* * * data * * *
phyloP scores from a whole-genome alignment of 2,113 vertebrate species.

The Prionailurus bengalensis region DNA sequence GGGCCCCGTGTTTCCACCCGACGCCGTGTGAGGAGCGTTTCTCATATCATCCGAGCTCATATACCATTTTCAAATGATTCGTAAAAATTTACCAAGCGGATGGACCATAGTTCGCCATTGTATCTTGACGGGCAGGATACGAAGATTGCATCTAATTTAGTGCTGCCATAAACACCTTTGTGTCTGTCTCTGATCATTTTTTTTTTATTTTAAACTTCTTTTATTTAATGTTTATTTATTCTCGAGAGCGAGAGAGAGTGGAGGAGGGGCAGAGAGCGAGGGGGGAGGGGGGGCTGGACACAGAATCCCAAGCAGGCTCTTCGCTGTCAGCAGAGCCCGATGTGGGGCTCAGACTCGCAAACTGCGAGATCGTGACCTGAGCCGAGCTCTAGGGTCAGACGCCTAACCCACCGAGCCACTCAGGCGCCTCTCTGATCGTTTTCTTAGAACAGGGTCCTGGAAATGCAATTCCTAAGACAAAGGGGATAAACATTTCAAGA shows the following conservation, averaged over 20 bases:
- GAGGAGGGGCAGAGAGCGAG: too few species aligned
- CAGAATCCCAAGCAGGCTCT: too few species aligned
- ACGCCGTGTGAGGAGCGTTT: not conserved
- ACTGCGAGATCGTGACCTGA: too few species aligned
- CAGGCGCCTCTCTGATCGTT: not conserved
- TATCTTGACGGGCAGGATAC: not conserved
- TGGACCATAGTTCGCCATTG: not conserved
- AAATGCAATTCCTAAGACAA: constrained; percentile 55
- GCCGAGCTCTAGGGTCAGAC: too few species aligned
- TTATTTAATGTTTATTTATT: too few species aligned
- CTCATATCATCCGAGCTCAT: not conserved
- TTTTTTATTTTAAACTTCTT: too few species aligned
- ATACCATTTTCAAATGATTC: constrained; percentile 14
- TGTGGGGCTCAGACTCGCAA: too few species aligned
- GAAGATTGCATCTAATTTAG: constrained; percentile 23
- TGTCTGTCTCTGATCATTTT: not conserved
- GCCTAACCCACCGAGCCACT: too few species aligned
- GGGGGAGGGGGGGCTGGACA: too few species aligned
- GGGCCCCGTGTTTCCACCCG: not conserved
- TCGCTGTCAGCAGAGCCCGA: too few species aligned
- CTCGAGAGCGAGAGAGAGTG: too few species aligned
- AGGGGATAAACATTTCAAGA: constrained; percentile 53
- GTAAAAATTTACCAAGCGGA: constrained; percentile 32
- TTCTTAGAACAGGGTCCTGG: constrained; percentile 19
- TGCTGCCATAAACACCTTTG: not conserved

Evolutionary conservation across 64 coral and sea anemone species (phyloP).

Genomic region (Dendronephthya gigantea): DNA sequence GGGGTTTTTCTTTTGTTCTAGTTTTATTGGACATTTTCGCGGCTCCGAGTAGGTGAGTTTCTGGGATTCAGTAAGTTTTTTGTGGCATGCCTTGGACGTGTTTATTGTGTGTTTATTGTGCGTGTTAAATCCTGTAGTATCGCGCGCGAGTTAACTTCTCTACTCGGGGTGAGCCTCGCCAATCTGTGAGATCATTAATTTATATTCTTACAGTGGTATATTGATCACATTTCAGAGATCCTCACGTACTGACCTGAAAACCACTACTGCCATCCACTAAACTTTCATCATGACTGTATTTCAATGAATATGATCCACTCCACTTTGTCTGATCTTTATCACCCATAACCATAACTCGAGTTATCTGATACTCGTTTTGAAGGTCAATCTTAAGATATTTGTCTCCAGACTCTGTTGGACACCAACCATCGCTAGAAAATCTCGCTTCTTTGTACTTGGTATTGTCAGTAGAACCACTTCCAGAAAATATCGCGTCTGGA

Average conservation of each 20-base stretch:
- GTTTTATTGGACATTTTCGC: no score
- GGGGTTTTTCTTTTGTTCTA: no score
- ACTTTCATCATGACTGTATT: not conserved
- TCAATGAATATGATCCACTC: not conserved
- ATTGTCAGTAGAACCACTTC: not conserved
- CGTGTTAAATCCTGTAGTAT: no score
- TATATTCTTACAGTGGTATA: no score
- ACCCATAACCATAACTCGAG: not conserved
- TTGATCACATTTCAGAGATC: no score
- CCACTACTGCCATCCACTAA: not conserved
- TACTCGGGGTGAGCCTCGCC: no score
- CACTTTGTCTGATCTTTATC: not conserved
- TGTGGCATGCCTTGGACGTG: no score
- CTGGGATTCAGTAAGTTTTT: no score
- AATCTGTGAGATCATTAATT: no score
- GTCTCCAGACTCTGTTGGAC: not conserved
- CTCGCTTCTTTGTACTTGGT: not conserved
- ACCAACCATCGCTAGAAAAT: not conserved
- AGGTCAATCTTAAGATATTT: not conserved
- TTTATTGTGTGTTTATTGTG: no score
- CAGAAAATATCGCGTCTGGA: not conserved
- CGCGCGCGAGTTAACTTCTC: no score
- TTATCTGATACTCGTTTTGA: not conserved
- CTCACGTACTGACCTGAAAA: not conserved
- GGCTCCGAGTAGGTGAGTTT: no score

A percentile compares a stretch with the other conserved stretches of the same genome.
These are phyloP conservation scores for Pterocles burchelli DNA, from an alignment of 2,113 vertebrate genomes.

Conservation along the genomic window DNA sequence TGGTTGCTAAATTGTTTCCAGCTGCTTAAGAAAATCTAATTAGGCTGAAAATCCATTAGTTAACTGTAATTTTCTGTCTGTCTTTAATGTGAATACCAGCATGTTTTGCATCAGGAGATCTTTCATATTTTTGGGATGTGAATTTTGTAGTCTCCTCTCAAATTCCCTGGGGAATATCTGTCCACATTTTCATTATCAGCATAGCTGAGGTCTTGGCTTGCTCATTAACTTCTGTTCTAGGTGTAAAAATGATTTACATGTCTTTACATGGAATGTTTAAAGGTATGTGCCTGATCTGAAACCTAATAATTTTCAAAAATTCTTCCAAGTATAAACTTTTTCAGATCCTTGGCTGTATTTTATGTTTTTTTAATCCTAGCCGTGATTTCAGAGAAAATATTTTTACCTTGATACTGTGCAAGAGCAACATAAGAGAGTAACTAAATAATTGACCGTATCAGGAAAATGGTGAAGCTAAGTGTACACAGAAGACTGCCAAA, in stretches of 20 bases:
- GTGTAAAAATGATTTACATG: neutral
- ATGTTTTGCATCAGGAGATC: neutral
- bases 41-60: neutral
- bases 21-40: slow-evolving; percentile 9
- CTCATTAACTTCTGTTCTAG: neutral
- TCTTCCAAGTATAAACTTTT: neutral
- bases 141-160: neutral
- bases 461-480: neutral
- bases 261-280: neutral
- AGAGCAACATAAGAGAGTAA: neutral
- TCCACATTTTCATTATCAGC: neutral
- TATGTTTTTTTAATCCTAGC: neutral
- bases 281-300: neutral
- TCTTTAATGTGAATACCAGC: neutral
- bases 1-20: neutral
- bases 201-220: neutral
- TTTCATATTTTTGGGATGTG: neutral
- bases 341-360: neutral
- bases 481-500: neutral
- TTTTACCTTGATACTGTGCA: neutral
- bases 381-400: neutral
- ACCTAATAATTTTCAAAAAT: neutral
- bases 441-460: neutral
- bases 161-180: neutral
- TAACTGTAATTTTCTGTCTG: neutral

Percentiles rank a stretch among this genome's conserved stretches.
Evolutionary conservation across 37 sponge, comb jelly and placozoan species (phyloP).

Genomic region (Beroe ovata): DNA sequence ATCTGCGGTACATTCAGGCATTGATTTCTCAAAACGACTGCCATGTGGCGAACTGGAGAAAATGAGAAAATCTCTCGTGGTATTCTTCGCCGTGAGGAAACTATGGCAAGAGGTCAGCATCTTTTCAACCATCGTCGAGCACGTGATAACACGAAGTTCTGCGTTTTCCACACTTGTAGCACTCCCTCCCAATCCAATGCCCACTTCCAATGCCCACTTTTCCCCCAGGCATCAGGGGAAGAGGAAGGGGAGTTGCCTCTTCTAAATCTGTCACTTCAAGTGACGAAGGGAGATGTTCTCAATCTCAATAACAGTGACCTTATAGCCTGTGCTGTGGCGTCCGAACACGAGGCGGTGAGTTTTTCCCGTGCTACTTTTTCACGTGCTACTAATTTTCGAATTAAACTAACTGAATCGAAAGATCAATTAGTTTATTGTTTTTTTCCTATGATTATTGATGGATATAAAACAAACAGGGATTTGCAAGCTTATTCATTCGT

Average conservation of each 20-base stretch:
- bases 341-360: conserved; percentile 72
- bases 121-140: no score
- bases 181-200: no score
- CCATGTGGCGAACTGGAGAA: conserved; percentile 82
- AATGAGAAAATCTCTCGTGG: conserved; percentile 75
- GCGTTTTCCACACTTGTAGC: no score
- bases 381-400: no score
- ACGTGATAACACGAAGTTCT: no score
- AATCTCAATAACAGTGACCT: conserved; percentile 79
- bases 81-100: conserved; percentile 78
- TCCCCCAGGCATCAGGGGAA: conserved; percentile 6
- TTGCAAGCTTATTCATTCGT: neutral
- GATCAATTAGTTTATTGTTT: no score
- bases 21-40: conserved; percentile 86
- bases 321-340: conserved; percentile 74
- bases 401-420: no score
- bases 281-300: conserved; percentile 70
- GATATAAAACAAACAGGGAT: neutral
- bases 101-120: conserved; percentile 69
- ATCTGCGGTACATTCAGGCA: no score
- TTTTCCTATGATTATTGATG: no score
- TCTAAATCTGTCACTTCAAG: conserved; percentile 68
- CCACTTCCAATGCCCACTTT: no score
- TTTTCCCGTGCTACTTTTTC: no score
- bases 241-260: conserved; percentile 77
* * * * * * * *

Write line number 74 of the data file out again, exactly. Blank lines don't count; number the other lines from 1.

- bases 201-220: neutral